2 C old-fashioned oats

1C packed brown sugar

1 tsp. baking soda

1/4 t salt

1 C (2 sticks) butter, melted

2 C (12oz. pkg) chocolate chips.

(I usually mix 1/2 milk chocolate and 1/2 semi-sweet.)

1 C caramel ice cream topping

1/3 C all-purpose flour

Combine 1 3/4 cups flour, almond meal, oats, brown sugar, baking soda and salt in large bowl. Stir in butter.  Mix well.

Measure out one heaping cup of crumble and set aside.

Press remaining crumble mixture into greased 9 X 13″ pan.

Bake in 350 degree oven for 15 minutes or until lightly browned.

Remove from oven.  Sprinkle with chocolate chips.  Let chips melt (about one minute) and spread evenly over crumble mixture.

In a small bowl, combine caramel topping with remaining 1/3 C flour.

Drizzle evenly over melted chocolate chips.

Sprinkle with reserved crumble mixture.

Bake at 350 degree for 20-23 minutes or until lightly browned.

Cool in pan on wire rack then cut into small squares. Makes about 24 two-inch bars.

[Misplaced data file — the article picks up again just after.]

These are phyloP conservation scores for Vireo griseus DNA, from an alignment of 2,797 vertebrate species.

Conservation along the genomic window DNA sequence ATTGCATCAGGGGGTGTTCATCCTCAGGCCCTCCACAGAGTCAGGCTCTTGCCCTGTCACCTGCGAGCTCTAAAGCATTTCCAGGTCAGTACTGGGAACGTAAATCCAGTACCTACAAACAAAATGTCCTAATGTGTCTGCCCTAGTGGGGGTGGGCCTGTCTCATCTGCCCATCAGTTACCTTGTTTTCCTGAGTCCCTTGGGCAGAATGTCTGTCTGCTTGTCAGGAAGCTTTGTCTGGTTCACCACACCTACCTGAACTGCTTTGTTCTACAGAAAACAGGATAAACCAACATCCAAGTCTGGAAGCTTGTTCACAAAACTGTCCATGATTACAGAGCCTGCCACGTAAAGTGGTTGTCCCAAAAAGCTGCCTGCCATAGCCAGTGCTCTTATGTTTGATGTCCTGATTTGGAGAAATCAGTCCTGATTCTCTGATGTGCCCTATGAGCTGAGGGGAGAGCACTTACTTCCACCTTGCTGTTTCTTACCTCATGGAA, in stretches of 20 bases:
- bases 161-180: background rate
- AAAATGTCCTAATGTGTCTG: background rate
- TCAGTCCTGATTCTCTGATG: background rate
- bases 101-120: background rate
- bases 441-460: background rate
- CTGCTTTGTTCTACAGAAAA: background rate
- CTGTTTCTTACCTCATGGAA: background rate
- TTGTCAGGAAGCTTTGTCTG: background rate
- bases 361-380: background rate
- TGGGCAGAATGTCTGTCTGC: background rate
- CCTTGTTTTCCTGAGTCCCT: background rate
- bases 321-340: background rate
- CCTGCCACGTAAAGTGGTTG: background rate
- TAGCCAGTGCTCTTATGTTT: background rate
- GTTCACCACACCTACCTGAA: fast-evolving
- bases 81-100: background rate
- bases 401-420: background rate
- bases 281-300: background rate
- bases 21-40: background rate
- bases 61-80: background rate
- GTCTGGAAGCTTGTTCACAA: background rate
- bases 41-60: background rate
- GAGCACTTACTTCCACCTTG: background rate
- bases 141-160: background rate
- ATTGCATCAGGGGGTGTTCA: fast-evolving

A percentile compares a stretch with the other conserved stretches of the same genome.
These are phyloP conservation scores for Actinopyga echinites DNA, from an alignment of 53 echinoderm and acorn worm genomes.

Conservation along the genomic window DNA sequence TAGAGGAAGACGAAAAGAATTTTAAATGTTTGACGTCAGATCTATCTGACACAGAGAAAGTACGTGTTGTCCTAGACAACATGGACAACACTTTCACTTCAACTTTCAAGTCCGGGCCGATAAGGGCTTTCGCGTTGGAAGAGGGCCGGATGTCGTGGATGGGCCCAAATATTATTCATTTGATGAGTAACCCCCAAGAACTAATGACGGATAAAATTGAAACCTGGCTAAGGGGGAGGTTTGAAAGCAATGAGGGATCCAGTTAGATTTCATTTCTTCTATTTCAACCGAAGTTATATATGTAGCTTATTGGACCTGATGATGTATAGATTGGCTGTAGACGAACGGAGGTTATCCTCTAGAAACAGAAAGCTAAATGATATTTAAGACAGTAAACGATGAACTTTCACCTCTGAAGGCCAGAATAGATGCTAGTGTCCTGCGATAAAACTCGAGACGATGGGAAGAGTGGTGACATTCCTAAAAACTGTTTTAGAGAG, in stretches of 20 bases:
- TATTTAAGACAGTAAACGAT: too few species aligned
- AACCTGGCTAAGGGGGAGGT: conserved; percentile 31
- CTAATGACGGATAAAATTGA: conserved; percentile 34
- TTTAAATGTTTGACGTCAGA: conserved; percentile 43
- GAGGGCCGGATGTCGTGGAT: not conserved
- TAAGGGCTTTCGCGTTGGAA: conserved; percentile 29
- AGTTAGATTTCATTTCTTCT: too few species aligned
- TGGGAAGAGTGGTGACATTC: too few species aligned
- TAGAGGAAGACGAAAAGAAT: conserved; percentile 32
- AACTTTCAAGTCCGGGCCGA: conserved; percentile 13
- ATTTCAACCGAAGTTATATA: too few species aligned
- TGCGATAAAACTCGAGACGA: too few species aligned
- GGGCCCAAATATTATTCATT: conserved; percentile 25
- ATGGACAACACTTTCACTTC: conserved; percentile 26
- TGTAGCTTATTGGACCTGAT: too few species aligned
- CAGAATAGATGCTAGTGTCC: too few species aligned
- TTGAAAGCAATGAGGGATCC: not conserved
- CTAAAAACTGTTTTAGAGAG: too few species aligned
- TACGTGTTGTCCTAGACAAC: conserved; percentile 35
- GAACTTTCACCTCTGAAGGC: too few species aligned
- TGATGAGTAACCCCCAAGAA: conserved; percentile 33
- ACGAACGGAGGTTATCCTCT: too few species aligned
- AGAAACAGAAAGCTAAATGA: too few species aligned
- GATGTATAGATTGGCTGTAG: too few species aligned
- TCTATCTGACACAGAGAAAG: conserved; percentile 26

Tossing our oven mitt into the ring.

~ Catherine and Sue

Desire, expectation, and surprise

Autumn Afternoon

A startled flock of coots.
At once a chorus!  Wing beats rise upon the reservoir, soft like a stadium full of children wearing mittens.

I close my eyes. Can you pretend it’s angels clapping? 

(October 29, 2011)

I find this in my journal and decide to return to the reservoir this morning to snap a quick photo to illustrate my words so I can get back to today’s real task of beginning that novel I will write in a month.